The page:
“The LORD is my shepherd; there is nothing I lack. In green pastures you let me graze; to safe waters you lead me; you restore my strength. You guide me along the right path for the sake of your name. Even when I walk through a dark valley, I fear no harm for you are at my side; your rod and staff give me courage. You set a table before me as my enemies watch; You anoint my head with oil; my cup overflows. Only goodness and love will pursue me all the days of my life; I will dwell in the house of the Lord for years to come.” (Ps 23)

‘Be Still and Know He is God’

Be still
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Ralph Martin gave the following prophetic reflection in Rome for the Golden Jubilee of the Catholic Charismatic Renewal. His talk followed ones by Patti Mansfield and Dave Mangan.

Be still and know that He is God.

God is here. The God that Patti and Dave are speaking about is here, now.

He’s right next to you, right in you. It doesn’t matter where you are sitting. It doesn’t matter whether you’re thirsty. It doesn’t matter whether you’re hot and sweaty.

He is here.

God is here.

He wants to do in our souls, and He wants to do in our hearts, what He most loves to do.

He loves to invite us to repentance. He wants to give more of Himself to us. He is asking us to let go of things we may be holding on to that are blocking His love in our life.

We should be asking ourselves, “What should we do?” Because we’re not just celebrating something from the past. We are telling the story of One who is still present.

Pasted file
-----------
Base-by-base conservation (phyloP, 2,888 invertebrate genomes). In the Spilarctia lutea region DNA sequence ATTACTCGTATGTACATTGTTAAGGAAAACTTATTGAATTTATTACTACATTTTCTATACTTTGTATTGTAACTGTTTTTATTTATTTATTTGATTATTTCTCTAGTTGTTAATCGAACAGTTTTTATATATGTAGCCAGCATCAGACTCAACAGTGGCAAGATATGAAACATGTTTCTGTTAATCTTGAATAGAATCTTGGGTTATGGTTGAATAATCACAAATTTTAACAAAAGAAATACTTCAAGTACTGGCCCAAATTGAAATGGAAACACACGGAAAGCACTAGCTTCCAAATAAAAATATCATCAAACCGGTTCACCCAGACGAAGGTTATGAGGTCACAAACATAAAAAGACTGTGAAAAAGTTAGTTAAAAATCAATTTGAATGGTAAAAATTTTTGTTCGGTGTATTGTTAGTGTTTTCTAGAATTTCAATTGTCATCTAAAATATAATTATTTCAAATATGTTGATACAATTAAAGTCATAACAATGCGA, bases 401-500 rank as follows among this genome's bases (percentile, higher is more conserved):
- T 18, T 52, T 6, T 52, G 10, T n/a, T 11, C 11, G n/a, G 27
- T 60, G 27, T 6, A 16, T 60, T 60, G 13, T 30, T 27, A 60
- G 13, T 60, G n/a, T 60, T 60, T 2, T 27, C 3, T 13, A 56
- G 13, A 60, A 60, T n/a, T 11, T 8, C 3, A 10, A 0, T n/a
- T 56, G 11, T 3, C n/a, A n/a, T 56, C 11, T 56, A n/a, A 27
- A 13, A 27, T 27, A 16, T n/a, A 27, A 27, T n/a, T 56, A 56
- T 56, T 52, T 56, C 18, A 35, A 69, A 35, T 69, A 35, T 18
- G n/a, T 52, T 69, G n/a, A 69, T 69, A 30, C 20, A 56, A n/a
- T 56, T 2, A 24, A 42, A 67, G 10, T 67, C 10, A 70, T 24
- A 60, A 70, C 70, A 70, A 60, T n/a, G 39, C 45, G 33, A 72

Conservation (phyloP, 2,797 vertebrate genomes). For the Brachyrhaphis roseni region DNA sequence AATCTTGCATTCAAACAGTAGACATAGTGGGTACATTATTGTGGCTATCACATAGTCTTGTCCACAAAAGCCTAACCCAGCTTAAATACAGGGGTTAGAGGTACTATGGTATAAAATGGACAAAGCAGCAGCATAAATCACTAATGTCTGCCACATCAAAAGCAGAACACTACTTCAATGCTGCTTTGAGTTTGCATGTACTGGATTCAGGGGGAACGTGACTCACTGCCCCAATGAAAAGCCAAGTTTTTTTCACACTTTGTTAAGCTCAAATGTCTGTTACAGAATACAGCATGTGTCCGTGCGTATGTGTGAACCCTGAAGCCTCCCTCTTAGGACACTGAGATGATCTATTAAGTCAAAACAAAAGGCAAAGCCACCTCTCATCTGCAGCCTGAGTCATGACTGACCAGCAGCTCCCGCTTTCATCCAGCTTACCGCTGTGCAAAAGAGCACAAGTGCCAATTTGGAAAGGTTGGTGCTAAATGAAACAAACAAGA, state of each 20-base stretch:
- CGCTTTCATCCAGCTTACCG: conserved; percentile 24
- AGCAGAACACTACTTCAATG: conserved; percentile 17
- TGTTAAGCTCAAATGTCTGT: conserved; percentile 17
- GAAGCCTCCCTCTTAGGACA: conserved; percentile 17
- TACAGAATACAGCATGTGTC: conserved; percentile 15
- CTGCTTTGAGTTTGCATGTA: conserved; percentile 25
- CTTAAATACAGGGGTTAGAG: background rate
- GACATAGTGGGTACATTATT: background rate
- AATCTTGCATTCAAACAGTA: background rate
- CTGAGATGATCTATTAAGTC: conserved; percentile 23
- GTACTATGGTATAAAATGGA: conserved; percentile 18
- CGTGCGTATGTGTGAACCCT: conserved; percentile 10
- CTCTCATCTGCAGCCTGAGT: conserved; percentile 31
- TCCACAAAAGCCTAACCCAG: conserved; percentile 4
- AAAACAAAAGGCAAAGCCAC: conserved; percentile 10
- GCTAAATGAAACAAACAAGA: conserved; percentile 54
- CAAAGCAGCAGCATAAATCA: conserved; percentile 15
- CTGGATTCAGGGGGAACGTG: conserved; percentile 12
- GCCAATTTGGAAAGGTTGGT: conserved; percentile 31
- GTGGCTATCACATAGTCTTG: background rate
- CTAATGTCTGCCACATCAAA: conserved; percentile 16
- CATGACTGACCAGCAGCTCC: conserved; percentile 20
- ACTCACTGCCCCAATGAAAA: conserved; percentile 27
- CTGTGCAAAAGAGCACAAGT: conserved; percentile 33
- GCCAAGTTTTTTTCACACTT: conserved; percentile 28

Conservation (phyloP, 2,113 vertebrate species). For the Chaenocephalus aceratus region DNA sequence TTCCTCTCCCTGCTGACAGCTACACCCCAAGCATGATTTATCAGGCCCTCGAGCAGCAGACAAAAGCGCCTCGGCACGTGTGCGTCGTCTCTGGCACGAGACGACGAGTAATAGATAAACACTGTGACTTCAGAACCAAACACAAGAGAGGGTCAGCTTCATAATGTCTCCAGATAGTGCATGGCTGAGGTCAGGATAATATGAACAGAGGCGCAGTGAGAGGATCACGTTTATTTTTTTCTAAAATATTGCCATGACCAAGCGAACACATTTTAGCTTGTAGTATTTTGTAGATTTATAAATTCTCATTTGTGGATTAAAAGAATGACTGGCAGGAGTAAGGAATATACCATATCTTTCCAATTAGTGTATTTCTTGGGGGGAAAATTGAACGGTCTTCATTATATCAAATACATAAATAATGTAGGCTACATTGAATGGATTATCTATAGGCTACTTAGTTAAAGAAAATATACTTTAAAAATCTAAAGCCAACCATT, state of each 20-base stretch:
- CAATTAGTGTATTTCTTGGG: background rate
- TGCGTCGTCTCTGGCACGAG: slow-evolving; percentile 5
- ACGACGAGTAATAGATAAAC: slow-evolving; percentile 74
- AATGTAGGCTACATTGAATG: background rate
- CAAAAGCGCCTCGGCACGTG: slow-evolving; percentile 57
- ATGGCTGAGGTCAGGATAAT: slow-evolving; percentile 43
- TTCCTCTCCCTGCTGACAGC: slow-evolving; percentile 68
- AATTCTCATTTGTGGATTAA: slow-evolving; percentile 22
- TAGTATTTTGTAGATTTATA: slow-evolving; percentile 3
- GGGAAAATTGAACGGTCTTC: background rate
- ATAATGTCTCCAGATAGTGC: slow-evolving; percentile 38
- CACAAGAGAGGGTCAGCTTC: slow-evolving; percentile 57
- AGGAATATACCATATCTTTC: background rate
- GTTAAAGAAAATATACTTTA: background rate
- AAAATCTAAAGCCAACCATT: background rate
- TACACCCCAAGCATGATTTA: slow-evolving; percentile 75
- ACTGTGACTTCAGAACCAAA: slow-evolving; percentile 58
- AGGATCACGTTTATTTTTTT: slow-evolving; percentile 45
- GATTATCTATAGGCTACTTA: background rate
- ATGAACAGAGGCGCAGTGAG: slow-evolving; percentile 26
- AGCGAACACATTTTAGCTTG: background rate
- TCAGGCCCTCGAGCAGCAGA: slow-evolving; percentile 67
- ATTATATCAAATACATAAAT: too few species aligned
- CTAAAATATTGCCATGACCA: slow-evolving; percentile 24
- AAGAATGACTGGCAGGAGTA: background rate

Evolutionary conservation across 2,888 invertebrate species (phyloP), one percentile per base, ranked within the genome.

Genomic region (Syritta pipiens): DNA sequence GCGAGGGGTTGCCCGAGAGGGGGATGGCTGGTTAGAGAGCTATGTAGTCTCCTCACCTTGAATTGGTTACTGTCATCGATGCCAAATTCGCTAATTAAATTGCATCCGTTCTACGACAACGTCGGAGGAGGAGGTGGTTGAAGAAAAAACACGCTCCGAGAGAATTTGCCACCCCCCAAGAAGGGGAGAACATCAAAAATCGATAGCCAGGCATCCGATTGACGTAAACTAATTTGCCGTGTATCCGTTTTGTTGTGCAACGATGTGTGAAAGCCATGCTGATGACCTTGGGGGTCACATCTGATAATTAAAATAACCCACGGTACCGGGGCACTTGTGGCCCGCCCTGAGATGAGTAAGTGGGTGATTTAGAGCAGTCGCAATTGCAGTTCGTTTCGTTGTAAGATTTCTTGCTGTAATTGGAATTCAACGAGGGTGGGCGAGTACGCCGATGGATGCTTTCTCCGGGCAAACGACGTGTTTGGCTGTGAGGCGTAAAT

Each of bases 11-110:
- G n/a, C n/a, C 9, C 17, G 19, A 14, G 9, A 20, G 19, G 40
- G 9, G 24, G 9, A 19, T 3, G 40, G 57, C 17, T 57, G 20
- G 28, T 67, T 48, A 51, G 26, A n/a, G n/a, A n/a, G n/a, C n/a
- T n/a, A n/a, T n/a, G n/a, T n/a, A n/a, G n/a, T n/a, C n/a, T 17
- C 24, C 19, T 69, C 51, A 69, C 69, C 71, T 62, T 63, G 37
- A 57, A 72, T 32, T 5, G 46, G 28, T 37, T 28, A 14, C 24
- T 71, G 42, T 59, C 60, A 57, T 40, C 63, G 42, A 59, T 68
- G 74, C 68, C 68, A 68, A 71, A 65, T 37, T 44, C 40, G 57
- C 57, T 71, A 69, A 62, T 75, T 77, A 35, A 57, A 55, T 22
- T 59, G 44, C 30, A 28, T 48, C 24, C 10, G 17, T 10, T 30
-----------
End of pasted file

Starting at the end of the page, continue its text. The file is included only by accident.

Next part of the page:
God is here now, wanting to do what He did in the Upper Room on the Day of Pentecost and the Ark and the Dove (the retreat house in Pennsylvania where the Catholic Charismatic Renewal began). Ask the same question they asked of Peter on the day of Pentecost: “What shall we do?”

Repent and be baptized, every one of you, in the name of Jesus.

We know from the Acts of the Apostles, the gift of the Holy Spirit isn’t just a one-time gift. When the apostles were facing persecution, they prayed for more of the Holy Spirit. We are facing difficulty and persecution all over the world. We need more of the Holy Spirit.

When Timothy got lukewarm in his ministry, Paul said, “Stir up the fire I gave you through the laying on of my hands” (2 Tm 1:6). That gift is meant to be stirred up. For some of us, maybe it’s gotten lukewarm. Some of us here maybe don’t even know why we’re here tonight. We heard of big things happening, and we’re curious.

What’s happening here tonight is the action of God being made visible in this most amazing gathering of people from 127 different countries, who have sacrificed to be here as witnesses, out of love for God.

Everybody here is a witness!

Everybody here is a witness to the action of God.

In a few minutes, we’re going to pray for more of the Holy Spirit. We need to prepare ourselves to do what Peter asked us to do on the day of Pentecost.

There’s lots of distraction. There’s lots of very wonderful excitement. There’s lots of wonderful celebration.

But God is here. The God that Patti and Dave were speaking about is here. Now.

He’s right next to you. He’s in you. Let’s ask the Holy Spirit to convict us of ways in which we can have courage to be witnesses. It’s only because of the Holy Spirit that anybody can say that Jesus Christ is Lord. Every knee will bend and every tongue will confess that Jesus Christ is Lord to the glory of God the Father.

To anyone here who hasn’t surrendered their life to Jesus Christ, Jesus Himself is here, and He is speaking to you. He’s loving you, and He’s urging you, and He’s hungry for you to accept His love.

I’m going to close with something that Jesus said through the Holy Spirit to one of the first Christian communities: “I am the first and the last. I was dead, but now I’m alive. Behold, I am alive for ever and ever” (Rev 1: 17-18).

Jesus is alive forever and ever! He’s here tonight. He’s ready to heal. He’s ready to pour out the Holy Spirit. He’s ready to forgive sin. He’s ready to pour out His heart!

Let’s open our hearts to God!